2015 Beckman Symposium   

Sin Urban, PhD

Presentation Date:

Sin Urban, PhD

Rhomboid enzymes: versatile scissors inside the cell membrane

Johns Hopkins University - School of Medicine

Molecular Biology & Genetics


Membranes form the living border between cells and the outside world. All life depends on reactions that occur within membranes, from algae harnessing solar energy through photosystems to the human brain propagating electrical impulses along neurons. Guardians of this frontier are specialized, membrane-immersed proteins, yet understanding protein function in the membrane environment is one of the great enduring mysteries of biochemistry. We have been investigating rhomboid proteases, which are perhaps the largest family of membrane enzymes. Rhomboid proteases are endowed with the extraordinary ability to hydrolyze protein segments within the membrane. This ancient family of membrane-immersed enzymes plays key roles in bacterial growth, animal development, malaria parasite invasion, and mitochondrial quality control. Although we have solved rhomboid structures, translating these high-resolution images into a sophisticated understanding of rhomboid’s functional properties remains challenging. We are applying new spectroscopic, thermodynamic, and enzymatic methods to rhomboid proteases and their substrates reconstituted into defined membranes. These approaches indicate that rhomboid proteases have evolved unexpected properties specifically by virtue of being immersed inside the membrane. We seek to integrate these biophysical insights with animal studies ultimately to develop therapeutics for a variety of diseases.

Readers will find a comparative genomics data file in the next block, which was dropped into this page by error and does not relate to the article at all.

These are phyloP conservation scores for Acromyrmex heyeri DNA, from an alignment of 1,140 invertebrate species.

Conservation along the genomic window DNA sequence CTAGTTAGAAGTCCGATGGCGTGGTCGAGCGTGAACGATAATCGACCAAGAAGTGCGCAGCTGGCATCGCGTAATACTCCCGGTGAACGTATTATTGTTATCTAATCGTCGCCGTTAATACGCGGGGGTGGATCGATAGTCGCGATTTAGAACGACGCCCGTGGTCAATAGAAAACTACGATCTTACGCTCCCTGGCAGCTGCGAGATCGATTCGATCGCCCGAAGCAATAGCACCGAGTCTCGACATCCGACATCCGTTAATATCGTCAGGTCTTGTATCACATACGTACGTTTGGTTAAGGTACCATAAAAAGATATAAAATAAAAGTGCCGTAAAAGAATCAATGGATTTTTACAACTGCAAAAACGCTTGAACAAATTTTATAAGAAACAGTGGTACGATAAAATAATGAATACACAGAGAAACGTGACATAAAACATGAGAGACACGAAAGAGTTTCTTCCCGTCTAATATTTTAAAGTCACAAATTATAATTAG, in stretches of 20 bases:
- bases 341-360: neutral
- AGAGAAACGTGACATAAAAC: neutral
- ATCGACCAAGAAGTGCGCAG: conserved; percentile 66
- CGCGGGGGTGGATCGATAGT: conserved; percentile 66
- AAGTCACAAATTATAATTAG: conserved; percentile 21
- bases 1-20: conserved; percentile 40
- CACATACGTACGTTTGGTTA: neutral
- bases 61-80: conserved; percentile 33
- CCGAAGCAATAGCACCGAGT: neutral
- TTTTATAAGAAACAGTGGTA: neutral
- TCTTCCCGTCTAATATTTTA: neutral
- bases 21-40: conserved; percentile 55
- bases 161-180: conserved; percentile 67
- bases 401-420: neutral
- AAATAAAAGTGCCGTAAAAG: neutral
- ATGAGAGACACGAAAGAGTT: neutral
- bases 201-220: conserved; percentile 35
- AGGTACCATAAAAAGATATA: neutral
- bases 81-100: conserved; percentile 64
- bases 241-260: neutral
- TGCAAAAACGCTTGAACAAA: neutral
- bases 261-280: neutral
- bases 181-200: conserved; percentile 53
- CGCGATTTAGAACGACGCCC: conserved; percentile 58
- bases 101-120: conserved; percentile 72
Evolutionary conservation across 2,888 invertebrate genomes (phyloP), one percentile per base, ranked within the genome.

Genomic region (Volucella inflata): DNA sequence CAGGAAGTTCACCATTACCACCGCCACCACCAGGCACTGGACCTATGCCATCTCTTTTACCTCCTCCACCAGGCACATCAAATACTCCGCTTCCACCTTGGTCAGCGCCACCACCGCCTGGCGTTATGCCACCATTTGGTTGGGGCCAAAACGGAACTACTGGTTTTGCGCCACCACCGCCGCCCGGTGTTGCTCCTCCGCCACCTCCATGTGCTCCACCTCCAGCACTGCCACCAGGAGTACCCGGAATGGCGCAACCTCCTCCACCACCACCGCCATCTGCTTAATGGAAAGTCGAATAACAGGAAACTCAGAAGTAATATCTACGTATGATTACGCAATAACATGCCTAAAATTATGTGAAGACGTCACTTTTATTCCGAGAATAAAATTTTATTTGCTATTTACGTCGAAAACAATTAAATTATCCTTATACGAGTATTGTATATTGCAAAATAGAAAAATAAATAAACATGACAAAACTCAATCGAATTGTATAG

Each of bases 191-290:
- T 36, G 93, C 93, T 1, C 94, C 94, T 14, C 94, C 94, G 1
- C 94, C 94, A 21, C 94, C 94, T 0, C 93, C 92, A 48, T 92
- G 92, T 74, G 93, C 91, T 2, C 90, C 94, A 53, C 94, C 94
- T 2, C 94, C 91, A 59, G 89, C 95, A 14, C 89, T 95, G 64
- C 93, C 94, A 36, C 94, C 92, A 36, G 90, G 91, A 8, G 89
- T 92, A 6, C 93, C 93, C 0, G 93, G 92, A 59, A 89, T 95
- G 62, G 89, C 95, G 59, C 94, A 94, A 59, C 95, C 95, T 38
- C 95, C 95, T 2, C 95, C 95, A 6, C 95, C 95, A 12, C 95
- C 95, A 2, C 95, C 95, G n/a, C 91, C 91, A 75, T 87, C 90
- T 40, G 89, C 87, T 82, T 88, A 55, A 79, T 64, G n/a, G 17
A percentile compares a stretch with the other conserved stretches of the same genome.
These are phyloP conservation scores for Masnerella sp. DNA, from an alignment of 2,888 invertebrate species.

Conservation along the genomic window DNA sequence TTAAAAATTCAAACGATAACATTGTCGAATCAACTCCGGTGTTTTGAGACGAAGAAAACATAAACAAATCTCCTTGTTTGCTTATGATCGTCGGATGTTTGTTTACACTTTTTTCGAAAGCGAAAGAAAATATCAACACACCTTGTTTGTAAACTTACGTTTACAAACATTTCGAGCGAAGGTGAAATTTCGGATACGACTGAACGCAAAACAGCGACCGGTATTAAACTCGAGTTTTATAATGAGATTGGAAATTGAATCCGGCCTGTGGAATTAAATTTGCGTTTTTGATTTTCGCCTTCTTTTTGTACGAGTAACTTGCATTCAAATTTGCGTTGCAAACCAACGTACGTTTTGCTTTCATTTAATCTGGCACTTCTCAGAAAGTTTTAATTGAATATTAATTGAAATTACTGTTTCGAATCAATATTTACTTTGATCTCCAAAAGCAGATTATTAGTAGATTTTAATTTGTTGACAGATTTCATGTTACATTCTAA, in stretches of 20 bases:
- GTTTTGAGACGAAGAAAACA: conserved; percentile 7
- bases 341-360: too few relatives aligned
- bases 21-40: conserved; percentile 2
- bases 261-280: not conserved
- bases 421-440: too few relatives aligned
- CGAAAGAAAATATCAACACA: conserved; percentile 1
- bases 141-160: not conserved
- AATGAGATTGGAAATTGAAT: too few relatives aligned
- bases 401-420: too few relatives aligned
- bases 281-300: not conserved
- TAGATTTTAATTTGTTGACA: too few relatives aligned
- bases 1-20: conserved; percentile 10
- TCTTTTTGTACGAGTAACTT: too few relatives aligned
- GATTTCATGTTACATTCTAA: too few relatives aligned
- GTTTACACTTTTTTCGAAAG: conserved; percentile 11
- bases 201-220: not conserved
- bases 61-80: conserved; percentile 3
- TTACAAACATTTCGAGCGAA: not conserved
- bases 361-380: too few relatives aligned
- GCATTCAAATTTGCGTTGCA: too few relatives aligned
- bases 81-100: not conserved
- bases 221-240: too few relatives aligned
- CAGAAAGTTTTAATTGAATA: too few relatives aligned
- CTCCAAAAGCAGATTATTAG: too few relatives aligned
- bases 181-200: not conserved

Sin Urban is Associate Professor of Molecular Biology and Genetics at the Johns Hopkins University School of Medicine (USA) and the Howard Hughes Medical Institute (HHMI). He received his B.Sc. in Honours Genetics at the University of Alberta (Canada), where he studied viral replication. He obtained a Ph.D. in 2002 from the University of Cambridge (UK), conducting research in the MRC Laboratory of Molecular Biology, where he discovered that the signaling factor rhomboid is an intramembrane protease. Dr. Urban continued his work in Cambridge as a JB & Millicent Kaye Prize Fellow in Cancer Studies, and then in 2004 started his independent lab as a Harvard Fellow at Harvard Medical School. Dr. Urban was recruited to Johns Hopkins in 2006, where his research now encompasses investigating the pathogenic functions and biophysical mechanisms of intramembrane proteases. Dr. Urban is also Director of Admissions of the Biochemistry, Cellular and Molecular Biology Ph.D. program at Johns Hopkins, and serves on the Editorial Boards of the Journal of Biological Chemistry and BBA Biomembranes. Dr. Urban has received numerous awards for his work, including: the Genetics Society of America Sandler Award for Outstanding Ph.D. Dissertation, Oxford University's Rolleston and MRC's Max Perutz Prizes for Original Research, HRH the Princess of Wales' Canada Scholarship for AIDS Research, the Cambridge Gedge Prize for Outstanding Observations in Physiology, and career awards from the Burroughs-Wellcome Fund, the David & Lucile Packard Foundation, and the Howard Hughes Medical Institute.

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